BSE Sensex Index (Bombay Stock Exchange) Essay

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The BSE Sensitive Index (Sensex) is a value-weighted index tracking the performance of 30 stocks on the Bombay Stock Exchange (BSE).

The Bombay Stock Exchange was established in 1875, and in the 21st century it lists more stocks (4,700) than any other exchange in the world. By market capitalization, it is the 10th-largest exchange in the world, and the largest in south Asia. The Sensex was first compiled in 1986, using 1978–79 as its base year, with a starting value of 100 points. The inflation-adjusted rate of return since its base year has been about 9 percent per annum. The index passed the 1,000 point mark in July 1990, doubling in the next year and a half, doubling again in the following two months to pass 4,000 points on March 30, 1992. Growth has been steady, though slower, since then.

Like stock exchanges worldwide, the BSE has suffered from the American subprime mortgage crisis and related credit crisis. The 10 worst single-day falls in the BSE’s history all date from 2006 on; most were in 2008. The Sensex was volatile all through that period, experiencing not only its worst falls but its most rapid climbs, with the three fastest 1,000point climbs in the index’s history occurring in the autumn of 2007.

The 30 stocks tracked by the Sensex are the largest and most traded stocks on the exchange, accounting for about one-fifth of the market capitalization of the huge exchange. As of the beginning of 2009, the 30 stocks on the BSE Sensex are:

  • Associated Cement Companies Limited, a Mumbai cement company operated by the Swiss corporation Holcim.
  • Bharat Heavy Electricals Limited, India’s largest infrastructure and energy-related manufacturing company.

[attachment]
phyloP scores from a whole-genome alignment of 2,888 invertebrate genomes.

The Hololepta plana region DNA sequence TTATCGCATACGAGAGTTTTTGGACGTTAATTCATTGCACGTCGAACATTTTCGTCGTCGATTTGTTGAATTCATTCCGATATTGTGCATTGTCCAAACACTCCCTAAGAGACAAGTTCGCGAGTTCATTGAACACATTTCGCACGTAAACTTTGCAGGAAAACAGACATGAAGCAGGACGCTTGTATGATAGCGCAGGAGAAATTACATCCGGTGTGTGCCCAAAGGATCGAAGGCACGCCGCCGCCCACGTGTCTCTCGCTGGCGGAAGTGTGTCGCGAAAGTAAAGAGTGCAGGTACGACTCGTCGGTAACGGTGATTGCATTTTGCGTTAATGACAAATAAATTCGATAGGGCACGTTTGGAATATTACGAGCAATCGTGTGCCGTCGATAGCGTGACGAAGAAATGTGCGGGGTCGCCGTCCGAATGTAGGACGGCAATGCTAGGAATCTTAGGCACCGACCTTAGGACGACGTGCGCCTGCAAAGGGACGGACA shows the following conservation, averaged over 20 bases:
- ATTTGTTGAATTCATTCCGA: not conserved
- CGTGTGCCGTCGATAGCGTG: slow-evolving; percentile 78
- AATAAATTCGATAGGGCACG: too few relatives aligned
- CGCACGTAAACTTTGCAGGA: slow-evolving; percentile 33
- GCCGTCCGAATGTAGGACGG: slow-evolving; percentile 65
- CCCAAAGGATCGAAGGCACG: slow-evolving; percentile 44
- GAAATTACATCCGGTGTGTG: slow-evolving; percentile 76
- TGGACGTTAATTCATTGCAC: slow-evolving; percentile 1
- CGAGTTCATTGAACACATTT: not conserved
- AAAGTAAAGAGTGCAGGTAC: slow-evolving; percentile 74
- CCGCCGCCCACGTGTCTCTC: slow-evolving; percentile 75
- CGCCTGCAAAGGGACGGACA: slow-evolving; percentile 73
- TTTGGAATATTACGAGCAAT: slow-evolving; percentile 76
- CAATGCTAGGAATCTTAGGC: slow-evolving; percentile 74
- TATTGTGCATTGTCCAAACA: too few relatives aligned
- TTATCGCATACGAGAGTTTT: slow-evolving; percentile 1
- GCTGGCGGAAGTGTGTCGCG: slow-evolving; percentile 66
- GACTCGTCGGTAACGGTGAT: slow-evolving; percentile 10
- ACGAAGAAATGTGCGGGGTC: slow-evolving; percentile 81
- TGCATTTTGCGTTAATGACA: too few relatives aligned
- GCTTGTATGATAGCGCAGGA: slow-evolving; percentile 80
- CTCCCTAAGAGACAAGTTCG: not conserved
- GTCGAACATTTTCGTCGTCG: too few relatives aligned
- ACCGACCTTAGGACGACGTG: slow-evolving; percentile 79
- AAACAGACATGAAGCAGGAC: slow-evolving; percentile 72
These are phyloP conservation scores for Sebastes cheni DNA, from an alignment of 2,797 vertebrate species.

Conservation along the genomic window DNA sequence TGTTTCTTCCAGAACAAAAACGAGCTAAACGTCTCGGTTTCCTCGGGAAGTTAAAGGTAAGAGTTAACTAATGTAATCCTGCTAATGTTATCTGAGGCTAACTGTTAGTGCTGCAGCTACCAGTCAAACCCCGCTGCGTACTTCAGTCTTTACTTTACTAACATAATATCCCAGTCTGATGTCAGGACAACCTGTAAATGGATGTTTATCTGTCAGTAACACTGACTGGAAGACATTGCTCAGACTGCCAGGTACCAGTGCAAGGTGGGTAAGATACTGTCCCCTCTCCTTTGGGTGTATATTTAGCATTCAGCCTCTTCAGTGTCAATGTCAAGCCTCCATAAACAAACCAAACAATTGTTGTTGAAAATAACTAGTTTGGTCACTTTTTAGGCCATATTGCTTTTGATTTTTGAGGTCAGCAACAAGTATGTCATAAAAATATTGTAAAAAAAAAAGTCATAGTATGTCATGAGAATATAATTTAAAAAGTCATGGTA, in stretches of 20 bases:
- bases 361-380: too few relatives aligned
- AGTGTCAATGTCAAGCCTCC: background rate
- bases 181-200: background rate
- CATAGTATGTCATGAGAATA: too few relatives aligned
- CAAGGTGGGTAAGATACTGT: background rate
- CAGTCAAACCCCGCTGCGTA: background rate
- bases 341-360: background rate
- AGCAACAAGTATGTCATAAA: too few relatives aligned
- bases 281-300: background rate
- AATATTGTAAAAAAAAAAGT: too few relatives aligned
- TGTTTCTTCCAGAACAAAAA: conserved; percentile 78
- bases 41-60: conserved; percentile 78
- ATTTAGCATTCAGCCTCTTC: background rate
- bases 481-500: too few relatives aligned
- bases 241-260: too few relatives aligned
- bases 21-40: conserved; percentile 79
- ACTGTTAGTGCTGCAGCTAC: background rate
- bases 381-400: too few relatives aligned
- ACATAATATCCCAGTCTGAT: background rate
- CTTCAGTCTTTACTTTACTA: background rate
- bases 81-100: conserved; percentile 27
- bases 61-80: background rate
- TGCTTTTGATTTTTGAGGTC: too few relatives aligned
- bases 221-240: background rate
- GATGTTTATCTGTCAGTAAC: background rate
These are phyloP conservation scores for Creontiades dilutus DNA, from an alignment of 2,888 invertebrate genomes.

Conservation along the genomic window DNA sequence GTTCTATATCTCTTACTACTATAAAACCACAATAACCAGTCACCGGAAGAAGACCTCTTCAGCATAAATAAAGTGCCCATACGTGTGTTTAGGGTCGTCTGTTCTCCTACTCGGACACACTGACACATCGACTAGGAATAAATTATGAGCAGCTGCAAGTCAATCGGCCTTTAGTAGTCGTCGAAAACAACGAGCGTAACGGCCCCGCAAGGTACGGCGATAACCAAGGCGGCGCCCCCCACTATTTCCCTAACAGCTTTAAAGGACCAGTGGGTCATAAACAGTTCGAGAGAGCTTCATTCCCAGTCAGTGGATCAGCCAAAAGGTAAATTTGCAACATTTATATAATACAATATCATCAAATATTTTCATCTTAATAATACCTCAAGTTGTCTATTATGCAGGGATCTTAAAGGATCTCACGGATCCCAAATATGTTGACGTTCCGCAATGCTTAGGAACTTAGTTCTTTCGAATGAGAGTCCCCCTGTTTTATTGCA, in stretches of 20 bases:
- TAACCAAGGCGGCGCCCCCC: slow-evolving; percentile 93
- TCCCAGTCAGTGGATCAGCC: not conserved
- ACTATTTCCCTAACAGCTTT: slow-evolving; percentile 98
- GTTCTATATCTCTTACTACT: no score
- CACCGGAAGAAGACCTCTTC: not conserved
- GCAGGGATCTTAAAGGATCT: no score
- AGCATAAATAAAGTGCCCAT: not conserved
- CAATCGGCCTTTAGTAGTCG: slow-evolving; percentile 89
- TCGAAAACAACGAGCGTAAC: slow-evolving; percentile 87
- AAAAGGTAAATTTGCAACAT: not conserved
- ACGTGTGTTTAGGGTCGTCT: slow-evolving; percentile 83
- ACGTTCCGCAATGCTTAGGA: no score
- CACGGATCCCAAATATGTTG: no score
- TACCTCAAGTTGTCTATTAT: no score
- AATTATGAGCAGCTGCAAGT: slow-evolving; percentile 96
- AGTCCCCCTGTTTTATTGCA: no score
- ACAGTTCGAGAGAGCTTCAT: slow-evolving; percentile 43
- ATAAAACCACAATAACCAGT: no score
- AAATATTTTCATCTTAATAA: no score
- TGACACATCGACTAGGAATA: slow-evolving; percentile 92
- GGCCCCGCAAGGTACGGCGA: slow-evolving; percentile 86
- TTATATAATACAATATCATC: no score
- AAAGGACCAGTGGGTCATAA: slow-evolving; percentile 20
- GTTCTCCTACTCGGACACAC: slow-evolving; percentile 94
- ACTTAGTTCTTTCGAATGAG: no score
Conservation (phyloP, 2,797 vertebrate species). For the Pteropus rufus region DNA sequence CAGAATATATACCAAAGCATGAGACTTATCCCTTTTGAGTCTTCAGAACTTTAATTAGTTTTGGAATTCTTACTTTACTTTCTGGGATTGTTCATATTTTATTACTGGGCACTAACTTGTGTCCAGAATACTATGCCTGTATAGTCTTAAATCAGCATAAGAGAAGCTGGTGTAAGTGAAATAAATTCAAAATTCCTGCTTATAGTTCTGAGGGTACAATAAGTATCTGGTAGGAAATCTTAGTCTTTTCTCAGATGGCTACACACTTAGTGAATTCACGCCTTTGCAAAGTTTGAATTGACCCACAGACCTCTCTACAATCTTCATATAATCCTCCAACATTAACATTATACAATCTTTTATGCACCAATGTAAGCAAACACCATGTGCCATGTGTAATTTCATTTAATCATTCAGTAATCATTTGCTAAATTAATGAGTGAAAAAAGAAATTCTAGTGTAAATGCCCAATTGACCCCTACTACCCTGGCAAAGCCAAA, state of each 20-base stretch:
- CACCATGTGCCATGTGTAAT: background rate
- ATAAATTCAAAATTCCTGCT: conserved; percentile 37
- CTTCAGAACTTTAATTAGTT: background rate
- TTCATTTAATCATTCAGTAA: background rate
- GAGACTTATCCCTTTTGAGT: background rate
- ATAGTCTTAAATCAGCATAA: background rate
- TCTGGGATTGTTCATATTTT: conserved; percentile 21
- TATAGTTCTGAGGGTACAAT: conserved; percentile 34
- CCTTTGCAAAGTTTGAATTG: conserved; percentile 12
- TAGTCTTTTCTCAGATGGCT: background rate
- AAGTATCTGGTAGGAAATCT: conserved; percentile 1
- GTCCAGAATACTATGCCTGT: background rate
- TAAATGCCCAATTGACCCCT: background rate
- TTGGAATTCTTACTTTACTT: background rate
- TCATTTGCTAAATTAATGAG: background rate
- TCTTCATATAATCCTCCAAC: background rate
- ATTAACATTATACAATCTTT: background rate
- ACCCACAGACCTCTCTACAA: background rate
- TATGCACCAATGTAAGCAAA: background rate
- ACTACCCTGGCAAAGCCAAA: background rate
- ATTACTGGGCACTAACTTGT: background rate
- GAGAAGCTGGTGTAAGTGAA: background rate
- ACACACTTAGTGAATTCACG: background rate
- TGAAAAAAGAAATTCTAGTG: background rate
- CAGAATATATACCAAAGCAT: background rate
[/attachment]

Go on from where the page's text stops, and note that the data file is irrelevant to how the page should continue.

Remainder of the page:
• Bharti Airtel, the largest cellular service provider in India.
  • DLF India, India’s largest real estate developer.
  • Grasim Industries, a textile manufacturer that expanded into building materials and chemicals.
  • Housing Development Finance Corporation (HDFC), a bank focused on home mortgages.
  • HDFC Bank Limited, a commercial bank opened by HDFC after India began allowing private sector banks in 1994.
  • Hindalco Industries, an aluminum manufacturer.
  • Hindustan Unilever, India’s largest consumer products company, a majority stake of which is owned by the Anglo-Dutch company Unilever.
  • ICICI Bank, formerly Industrial Credit and Investment Corporation of India, India’s largest private bank.
  • Infosys Technologies Limited, a multinational IT company headquartered in Bangalore.
  • ITC Limited, formerly Imperial Tobacco Company, one of the country’s most profitable companies, a conglomerate dealing in everything from cigarettes to hotels to greeting cards.
  • Jaiprakash Associates, a housing industry company.
  • Larsen and Toubro, a diversified Indian conglomerate with major holdings in construction.
  • Mahindra & Mahindra Limited, a conglomerate with operations in IT, infrastructure, automotive, financial services, and farm equipment.
  • Maruti Suzuki, one of the largest automobile manufacturers in South Asia.
  • National Thermal Power Corporation, the largest power company in the country.
  • Oil and Natural Gas Corporation, the company responsible for most of India’s natural gas and oil production.
  • Ranbaxy Laboratories Limited, the country’s largest pharmaceutical company.
  • Reliance Communications, a telecommunications company.
  • Reliance Industries, a large conglomerate with holdings in petroleum, clothing, and fresh food.
  • Reliance Infrastructure, a large power company.
  • Satyam Computer Services, an IT company.
  • State Bank of India, the nation’s largest bank.
  • Sterlite Industries, a metals and mining group.
  • Tata Consultancy Services, a software and consulting company.
  • Tata Motors, a vehicle manufacturer.
  • Tata Power, an electricity company with a focus in hydroelectric power.
  • Tata Steel, the world’s fifth-largest steel company.
  • Wipro, an IT company.


  1. Gurcharan Das, India Unbound: The Social and Economic Revolution from Independence to the Global Information Age (Anchor, 2002);
  2. Arvind Panagariya, India: The Emerging Giant (Oxford University Press, 2008);
  3. Jorge Dige Pedersen, Globalization, Development, and the State: The Performance of India and Brazil Since 1990 (Palgrave Macmillan, 2008);
  4. Robert J. Shiller, Irrational Exuberance (Broadway Books, 2006).

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